Many mills along Mill Brook – a Library exhibit


Mill Brook Library display



Captain George Cooke’s mill marker


Come immerse yourself in mills!  The Robbins Library Mill Brook display in the lobby portrays Arlington’s more modern history from the year 1637 –   to the late 1800s.  This display will run through the end of October.

For further information on Arlington mills head  over to  the Old Schwamb Mill,  a living history museum at 17 Mill Lane, Arlington.  This historic site has  claims to be located on the oldest continuously used mill site in the United States.  The Old Schwamb Mill  is currently featuring an extended exhibit  — A Brook Runs through it : Arlington’s Mill Brook legacy.  An exhibit  rich in information and design also includes kid-oriented mill-related crafts.

Old Schwamb Mill


From 1637 until the 1920’s Mill Brook bustled with industrial activity, ranging from grist & saw mills to large-scale manufacturing of saws, spices, wheat meal, fur clothing, wood products, & calico printing.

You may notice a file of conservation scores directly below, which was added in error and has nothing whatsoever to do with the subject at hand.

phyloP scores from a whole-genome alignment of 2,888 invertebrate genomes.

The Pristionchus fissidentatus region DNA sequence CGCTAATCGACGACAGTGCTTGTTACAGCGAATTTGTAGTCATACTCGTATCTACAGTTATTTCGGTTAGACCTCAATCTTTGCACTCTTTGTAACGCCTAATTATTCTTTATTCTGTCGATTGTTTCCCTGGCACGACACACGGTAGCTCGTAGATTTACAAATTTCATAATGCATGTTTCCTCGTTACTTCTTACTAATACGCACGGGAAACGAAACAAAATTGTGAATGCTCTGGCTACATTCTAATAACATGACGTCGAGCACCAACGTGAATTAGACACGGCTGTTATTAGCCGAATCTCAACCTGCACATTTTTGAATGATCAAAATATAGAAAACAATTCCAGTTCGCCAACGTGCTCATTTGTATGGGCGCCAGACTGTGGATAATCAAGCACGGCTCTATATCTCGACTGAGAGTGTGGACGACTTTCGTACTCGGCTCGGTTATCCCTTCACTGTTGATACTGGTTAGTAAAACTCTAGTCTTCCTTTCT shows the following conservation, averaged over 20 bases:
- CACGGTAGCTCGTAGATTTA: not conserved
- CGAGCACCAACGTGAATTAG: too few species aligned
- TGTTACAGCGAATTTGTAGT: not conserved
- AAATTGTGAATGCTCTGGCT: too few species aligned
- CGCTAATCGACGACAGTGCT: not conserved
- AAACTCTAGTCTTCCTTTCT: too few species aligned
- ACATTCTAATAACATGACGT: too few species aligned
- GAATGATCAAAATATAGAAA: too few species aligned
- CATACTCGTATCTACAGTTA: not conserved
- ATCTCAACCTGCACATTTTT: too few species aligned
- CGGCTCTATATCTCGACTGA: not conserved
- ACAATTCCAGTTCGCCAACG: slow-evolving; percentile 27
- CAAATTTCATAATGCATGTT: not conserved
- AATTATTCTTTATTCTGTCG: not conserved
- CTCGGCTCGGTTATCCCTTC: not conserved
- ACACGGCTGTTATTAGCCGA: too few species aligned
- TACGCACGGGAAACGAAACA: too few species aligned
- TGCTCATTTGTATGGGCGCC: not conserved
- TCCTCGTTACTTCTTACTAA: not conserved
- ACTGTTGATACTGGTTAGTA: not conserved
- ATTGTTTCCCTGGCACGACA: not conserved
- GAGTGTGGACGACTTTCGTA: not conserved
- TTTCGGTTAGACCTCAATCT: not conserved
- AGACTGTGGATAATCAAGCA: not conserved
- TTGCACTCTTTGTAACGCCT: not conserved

The original source of water power was gradually replaced by stream & electric, but this once fast-moving brook was a major reason for Arlington’s growth from the colonial period throughout the late 1800s.  Traveling nearly 3 miles – and dropping about 150 feet, Mill Brook once generated enough water flow to fill 7 large mill ponds that powered 8 different mill sites in Arlington.   

From:  Old Schwamb Mill Oktoberfest brochure


Historic postcard of the Dam at the Old Cutter Mill






BF Woods’ Mystic River Mill


The antique toy baby stroller pictured to right that was found on Franklin St. 23 years ago was not actually made  by BF Woods’ mill on the Mystic River.  Let us know if you can identify it’s manufacturer!

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